Donnelly: Sporting Takes Care of Business, Finishes Tops in East

Did they remove the lone yellow seat from the owner’s box? 

That seat was said to be Lance‘s special seat, and was reserved for cancer survivors in attendance that had been associated with the Livestrong Foundation.

Nope, still there.

This final game of the regular season against the lowly Philadelphia Union was a statement game for Sporting Kansas City. Sporting didn’t technically need it since they had already clinched a playoff berth, but a win or draw for KC would lock up the top spot in the Eastern Conference, guaranteeing home field at least until the final.  But a loss could possibly do the same, depending on other results later this week.

More importantly though, was the confidence and momentum KC could generate by getting a result heading into post season play.  Which is exactly what they did with a 2-1 victory with the winner coming in the waning moments of the match.

On this night, no one was more confident than KC striker Kei Kamara, who caused nightmares for the Union defense. 

He was unstoppable on the ball, running at the defense and putting teammates in dangerous positions, just as he has all season long.  And he assisted on both goals with well weighted through balls that allowed relatively routine finishes.

“I honestly think he is one of the hardest players in the league to stop,” remarked Jacob Peterson, who was on the end of the first Kei assist.  “Not only is he an athlete and everybody knows that, but his feet are unbelievable too. He’s a very skillful player and he is aggressive and he runs at guys, I don’t think there is anybody in this League who can stop him.”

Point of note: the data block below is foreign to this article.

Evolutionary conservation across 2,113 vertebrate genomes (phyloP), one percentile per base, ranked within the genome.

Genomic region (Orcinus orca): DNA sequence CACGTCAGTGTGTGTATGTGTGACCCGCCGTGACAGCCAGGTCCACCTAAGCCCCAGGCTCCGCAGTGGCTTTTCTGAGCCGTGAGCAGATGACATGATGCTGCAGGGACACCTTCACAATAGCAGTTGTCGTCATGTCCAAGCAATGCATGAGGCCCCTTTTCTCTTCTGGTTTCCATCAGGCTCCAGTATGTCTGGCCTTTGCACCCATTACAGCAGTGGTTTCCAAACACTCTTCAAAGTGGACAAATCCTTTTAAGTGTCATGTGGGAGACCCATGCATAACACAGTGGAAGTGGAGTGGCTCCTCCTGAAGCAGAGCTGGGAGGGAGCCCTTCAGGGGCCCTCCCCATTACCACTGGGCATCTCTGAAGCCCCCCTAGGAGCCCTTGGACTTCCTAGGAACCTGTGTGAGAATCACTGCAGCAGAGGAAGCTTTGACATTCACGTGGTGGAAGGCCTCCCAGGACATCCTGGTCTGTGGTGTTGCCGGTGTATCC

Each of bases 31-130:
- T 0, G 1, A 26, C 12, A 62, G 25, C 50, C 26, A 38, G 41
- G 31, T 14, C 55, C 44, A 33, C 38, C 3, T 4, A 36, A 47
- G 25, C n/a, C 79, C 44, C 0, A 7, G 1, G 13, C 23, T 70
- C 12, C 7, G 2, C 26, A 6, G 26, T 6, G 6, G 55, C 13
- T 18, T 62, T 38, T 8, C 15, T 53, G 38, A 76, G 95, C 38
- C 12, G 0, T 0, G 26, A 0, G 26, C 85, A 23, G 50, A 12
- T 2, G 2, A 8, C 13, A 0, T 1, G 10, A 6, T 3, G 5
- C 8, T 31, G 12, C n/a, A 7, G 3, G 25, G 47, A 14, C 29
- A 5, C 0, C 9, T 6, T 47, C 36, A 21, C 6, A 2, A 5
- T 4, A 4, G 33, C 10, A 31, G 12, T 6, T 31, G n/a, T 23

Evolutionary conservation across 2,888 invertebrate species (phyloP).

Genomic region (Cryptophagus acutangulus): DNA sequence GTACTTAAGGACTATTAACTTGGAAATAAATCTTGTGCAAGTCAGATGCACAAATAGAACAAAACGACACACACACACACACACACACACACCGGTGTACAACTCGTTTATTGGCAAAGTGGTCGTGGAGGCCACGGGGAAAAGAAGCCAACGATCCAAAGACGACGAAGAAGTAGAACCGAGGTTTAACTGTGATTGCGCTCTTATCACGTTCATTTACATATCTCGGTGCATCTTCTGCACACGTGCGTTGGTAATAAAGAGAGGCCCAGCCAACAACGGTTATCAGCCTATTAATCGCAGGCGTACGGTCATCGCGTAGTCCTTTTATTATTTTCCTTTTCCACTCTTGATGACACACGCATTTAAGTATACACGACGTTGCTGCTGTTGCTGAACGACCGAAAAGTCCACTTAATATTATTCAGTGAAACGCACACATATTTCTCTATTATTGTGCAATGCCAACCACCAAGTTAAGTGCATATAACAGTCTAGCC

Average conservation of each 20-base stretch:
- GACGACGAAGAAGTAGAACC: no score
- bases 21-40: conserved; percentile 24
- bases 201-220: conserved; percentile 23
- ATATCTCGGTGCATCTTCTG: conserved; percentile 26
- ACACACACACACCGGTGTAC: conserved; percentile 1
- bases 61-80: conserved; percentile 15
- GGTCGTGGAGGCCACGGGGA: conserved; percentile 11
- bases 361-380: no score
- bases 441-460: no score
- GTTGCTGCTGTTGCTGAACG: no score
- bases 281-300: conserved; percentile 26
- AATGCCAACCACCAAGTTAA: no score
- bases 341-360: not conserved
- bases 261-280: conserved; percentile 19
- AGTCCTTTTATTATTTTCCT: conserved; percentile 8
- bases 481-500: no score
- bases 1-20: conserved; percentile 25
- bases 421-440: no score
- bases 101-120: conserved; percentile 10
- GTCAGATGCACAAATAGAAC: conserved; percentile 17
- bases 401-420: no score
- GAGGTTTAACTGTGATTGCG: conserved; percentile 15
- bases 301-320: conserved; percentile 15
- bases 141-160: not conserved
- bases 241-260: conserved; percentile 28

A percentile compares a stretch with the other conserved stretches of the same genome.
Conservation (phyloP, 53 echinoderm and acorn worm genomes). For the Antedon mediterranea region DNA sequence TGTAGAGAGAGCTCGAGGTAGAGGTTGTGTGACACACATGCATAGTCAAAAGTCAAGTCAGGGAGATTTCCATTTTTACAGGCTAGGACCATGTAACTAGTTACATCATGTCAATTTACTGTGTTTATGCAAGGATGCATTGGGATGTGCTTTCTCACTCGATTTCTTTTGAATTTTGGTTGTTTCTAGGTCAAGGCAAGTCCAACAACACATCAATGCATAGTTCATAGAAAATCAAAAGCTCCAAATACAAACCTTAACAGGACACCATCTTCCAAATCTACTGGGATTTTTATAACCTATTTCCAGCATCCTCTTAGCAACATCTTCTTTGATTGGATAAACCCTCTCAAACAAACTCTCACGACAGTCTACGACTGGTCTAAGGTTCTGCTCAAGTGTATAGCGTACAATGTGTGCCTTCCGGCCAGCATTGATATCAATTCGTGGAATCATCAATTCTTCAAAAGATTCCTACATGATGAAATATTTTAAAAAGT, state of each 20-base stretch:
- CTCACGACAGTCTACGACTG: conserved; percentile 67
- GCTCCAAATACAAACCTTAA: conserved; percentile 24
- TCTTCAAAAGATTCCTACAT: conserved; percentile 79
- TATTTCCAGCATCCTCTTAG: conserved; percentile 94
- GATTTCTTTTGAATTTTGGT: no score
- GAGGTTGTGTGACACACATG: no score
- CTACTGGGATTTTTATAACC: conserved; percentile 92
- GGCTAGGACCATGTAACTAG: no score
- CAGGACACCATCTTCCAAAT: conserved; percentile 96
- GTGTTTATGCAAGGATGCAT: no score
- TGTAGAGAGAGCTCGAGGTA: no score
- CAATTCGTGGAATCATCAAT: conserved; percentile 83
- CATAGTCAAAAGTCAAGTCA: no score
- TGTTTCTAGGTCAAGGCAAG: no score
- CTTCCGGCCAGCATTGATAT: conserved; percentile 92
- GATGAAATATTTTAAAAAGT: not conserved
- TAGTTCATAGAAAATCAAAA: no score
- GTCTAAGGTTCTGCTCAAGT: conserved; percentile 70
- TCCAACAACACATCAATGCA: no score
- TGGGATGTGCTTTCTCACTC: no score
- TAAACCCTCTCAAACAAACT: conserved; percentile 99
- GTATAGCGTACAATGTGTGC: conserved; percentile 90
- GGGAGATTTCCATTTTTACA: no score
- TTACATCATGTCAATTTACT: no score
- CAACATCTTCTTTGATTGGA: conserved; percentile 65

The visitors didn’t possess the ball anywhere near the KC box, let alone create any chances in the first half, other than one kind of fluky break away in the 35th minute that wasn’t put on goal.

KC nearly struck again in first half stoppage time when recently announced team co-MVP Graham Zusi (the other is White Puma Jimmy Nielsen, duh) found himself unmarked around the penalty spot and received a slip from CJ Sapong.  Zusi fired a hard, low, right footer that was blocked right back to him by Philly keeper, Zac MacMath.  He struck the rebound lefty, but that was again stopped by MacMath with a really nice sprawling save.

In the second half, things got sloppy for KC.  Early on, some reckless defending by Seth Sinovic forced three or four KC defenders to lunge for the ball before taking Union striker Danny Cruz down in the box for an obvious penalty.

Puma made a great initial save, but couldn’t get to the rebound in time.  Antoine Hoppenot followed the deflection and buried the point blank shot underneath Nielsen to knot the score at 1-1.

Minutes later Philly hit the post on a through ball header, and KC looked to be unraveling.  Then the visitors hit the post again a minute later.

Philly was playing for nothing other than pride and KC had a dogfight on their hands.

“You’re playing against a team that had absolutely nothing to play for,” said Nielsen afterwards.  “In my opinion, they came in with a little “street smart” attitude.  A little dirty here and there…”

Finally, in the 83rd minute SKC took out the Union down for good.  Kei made a physical charging run up the middle, bursting through three Philadelphia players before sliding a ball perfectly into the path of Sapong, who calmly slotted home what would be the nail in the division coffin and eventual game-winner.

The win puts KC at 63 points for the season, a team record.  It also means that if  San Jose (the only team with more points than KC) loses in the playoffs, KC could host the MLS Cup Final.

But KC boss Peter Vermes isn’t looking that far ahead just yet, despite his growing comfort level with his young squad.